Made in heaven. Coffee and the Internet, the ultimate match available through the new phenomenon, the Internet café.
A cybercafé, or internet café, is a place where one can drop in for a cup of coffee, perhaps a good smoke, then deal with business or private e-mail correspondence, and just before taking off for home, surf the web for fun or chat with people halfway across the planet.
Over the past few years, cybercafés have become hot spots in most western cities. Slovakia has not lagged behind in this development. The first Internet café opened up in Košice [WHEN?], and was quickly followed up in the capital.
Bratislava, by last count, is home to three such cafés. Only one of them can be found downtown (in the Narodné Múzeum): the other two are in Dúbravka (on the second floor of the Dom Kultúry) and Petržalka (in the Technopol building). Because of the diverse locations it looks like competition is not really an issue yet.
Of the three, the Dúbravka venue comes closest to Western standards. This Internet Café allows consumption of beverages at the computer terminals. The coffee is good and relatively inexpensive, and smoking is allowed. Five Pentium 100 computers with sound share the 33.6 Kbps Internet connection as well as a color printer for hard copies at 5 Sk a page for black and white and 20 Sk per page for color.
The hours are convenient (11 a.m. to 11 p.m. every day) and rates are reasonable. A 20 Sk fee plus 1 Sk per minute of use translates into 80 Sk per hour on the Internet - not a bad deal, especially for a Sunday afternoon. Friendly instruction is also provided for those unfamiliar with the Internet.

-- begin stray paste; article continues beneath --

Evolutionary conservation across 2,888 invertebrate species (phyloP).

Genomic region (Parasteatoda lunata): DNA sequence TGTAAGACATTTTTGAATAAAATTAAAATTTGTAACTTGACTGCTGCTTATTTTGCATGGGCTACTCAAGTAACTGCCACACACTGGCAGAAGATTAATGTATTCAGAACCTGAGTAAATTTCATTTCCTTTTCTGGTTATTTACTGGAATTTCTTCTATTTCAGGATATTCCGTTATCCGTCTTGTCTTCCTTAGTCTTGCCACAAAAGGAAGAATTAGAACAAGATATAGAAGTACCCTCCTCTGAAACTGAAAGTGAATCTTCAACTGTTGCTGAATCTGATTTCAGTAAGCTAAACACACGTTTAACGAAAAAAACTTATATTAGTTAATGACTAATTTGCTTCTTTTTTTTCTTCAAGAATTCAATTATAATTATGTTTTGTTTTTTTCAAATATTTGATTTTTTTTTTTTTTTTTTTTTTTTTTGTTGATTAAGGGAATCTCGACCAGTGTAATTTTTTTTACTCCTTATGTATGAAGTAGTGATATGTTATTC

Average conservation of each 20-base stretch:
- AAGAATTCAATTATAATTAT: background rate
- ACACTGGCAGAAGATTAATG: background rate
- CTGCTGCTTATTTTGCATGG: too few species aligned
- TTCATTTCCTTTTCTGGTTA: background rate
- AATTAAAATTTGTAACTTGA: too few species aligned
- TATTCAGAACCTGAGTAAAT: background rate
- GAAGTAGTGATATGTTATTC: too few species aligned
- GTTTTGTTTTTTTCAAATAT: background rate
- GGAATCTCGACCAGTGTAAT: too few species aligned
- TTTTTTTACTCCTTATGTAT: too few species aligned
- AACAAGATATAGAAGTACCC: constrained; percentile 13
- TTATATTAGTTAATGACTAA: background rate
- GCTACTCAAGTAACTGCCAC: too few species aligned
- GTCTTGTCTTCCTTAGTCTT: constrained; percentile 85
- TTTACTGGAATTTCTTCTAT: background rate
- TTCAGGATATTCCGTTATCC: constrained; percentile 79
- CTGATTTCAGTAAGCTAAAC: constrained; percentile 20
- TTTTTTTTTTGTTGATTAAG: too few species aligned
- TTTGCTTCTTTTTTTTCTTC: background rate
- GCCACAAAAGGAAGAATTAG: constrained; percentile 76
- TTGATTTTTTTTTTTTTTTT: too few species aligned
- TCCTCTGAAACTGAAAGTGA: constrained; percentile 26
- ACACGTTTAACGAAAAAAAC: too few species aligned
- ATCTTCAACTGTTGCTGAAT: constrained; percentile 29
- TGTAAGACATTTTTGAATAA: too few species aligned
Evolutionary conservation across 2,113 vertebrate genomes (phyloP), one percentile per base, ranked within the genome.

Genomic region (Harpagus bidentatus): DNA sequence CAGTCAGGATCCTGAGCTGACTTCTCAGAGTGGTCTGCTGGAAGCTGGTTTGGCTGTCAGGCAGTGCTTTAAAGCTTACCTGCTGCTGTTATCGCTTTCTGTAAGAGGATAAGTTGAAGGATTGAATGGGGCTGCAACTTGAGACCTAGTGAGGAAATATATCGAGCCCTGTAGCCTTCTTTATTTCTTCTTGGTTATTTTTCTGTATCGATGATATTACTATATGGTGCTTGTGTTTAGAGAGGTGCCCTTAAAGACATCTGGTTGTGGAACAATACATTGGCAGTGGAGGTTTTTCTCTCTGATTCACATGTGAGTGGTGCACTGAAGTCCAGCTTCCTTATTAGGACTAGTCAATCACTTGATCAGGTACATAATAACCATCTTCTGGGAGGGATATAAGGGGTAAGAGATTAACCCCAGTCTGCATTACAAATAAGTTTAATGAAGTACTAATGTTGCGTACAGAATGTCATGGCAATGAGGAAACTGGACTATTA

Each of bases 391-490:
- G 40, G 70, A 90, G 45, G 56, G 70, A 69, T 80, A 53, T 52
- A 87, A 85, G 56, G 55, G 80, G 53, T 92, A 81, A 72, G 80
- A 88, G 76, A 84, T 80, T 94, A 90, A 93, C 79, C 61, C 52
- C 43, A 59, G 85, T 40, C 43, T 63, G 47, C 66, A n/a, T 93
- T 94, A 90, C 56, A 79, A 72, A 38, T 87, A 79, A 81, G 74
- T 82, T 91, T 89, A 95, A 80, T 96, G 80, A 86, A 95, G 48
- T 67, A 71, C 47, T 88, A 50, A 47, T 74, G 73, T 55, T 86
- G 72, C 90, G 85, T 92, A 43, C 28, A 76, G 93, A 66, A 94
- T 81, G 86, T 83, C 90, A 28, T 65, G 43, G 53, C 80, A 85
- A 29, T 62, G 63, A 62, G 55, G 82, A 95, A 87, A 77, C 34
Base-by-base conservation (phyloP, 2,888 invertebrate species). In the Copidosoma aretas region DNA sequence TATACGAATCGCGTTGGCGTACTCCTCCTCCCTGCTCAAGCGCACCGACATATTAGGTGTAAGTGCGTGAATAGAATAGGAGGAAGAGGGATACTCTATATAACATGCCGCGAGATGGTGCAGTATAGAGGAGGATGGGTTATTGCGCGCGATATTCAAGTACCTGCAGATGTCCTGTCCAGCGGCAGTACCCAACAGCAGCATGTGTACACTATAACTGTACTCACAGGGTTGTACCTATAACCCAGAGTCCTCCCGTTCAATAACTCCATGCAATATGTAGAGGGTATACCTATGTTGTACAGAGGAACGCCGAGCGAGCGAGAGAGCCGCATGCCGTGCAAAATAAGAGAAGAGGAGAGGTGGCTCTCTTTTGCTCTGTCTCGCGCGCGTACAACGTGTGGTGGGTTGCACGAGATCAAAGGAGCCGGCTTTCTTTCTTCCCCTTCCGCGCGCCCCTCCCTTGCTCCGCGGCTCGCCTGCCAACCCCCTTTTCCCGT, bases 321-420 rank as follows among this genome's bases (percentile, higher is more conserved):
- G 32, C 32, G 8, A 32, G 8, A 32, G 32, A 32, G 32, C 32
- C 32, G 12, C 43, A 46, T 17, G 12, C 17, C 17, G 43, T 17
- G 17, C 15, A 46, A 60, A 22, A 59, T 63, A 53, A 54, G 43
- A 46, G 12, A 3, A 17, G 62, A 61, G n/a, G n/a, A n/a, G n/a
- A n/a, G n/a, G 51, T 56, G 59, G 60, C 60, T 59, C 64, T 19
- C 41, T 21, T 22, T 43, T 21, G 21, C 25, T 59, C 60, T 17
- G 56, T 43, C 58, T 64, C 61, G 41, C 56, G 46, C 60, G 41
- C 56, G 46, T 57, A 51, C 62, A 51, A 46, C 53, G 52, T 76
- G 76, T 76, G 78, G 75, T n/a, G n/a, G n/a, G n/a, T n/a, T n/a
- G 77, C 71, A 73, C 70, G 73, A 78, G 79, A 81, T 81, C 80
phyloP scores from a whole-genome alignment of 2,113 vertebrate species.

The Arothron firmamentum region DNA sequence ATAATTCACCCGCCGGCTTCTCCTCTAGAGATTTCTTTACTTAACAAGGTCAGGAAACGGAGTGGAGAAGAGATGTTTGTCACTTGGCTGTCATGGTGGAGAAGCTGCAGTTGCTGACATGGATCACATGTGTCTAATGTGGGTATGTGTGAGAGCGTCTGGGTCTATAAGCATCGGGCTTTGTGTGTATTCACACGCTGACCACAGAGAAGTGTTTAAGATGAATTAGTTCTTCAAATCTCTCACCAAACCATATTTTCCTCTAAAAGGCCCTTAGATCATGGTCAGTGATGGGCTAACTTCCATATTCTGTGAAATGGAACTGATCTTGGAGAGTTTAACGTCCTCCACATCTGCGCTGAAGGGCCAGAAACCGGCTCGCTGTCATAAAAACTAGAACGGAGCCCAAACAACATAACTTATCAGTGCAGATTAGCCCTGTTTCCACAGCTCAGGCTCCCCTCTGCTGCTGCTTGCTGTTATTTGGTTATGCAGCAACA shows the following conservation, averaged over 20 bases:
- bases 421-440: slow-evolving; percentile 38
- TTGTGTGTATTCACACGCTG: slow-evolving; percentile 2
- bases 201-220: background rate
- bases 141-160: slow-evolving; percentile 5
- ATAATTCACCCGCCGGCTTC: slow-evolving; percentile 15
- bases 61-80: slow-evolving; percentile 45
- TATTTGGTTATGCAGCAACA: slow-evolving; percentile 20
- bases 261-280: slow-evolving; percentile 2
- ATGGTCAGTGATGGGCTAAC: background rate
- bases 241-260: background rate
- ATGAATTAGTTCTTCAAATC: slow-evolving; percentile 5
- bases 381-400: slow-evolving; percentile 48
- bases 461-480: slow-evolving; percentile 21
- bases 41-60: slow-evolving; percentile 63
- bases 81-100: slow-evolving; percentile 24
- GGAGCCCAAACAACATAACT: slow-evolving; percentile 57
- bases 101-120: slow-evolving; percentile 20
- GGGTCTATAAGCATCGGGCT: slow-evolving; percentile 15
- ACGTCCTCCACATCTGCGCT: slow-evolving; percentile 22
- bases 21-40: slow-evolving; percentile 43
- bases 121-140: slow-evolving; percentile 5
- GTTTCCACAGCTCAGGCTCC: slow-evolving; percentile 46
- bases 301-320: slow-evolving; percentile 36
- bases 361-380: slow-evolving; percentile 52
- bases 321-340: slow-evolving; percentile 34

The Dúbravka location just celebrated its first anniversary and plans to be around for a while. "We're making a profit" said Janette Doležalová, the café's general manager. "People are making it a habit to come here."
In contrast to Dúbravka's harmonious mélange of ingredients, the Technopol cybercafé cocktail contains more cyber and less café. Here, six Pentium machines are connected via an optic fiber cable to the 512 Kbps Internet pipeline of EUNet Slovakia, a Technopol resident. For lightning-fast access, this is the place to go. "We'd like to utilize this speed by possibly introducing Internet telephones in the near future" said Ján Fuzia, the café supervisor.
Rates are in line with the competition, at 20 Sk fee plus 1 Sk per minute. Students, however, have a 50 percent discount and pay only 0.50 crown per minute. Be aware that personal floppy disks are a no-no, as virus paranoia runs rampant here. You may, however, purchase a floppy disk for 22 Sk. Operation hours are Monday to Friday from 1 p.m. to 9 p.m.
Consumption of beverages and tobacco is restricted to the tastefully decorated lounge area. But computer terminals' layouts provide privacy for those who require it. Just be sure to bring a valid piece of I.D., or else prepare to spend 15 minutes debating the topic of I.D. requirement with the supervisor.
The downtown location is the most accessible of the three and can be found adjoining the Múzeum Café by the Narodné Múzeum. This café was recently reopened after the Narodné Múzeum closed it down in the summer. The new ownership is the same as that of the Dúbravka café, and like its Dúbravka cousin, this "cyber" museum is open every day, but only from 9 a.m. to 9 p.m.
The rates are the same as in Dúbravka and the set-up is similar - 20 Sk plus 1 Sk per minute. Five computers (486s and Pentiums) murmur here, hooked up to a 64 Kbps Internet connection. A printer is in the works as are five additional terminals. A nice touch is the availability of CD-ROM titles for use at the café, where one can test-drive a variety of games and applications before making a purchase.
Café Internet, Dom Kultury, Dúbravka, Tel. 764-588
Gastropol Internet Café, Technopol, Petržalka Tel. 839-883
Múzeum Internet Café, Staré Mesto, Tel. 534-9196
18. Dec 1997 at 0:00 | Peter Floyd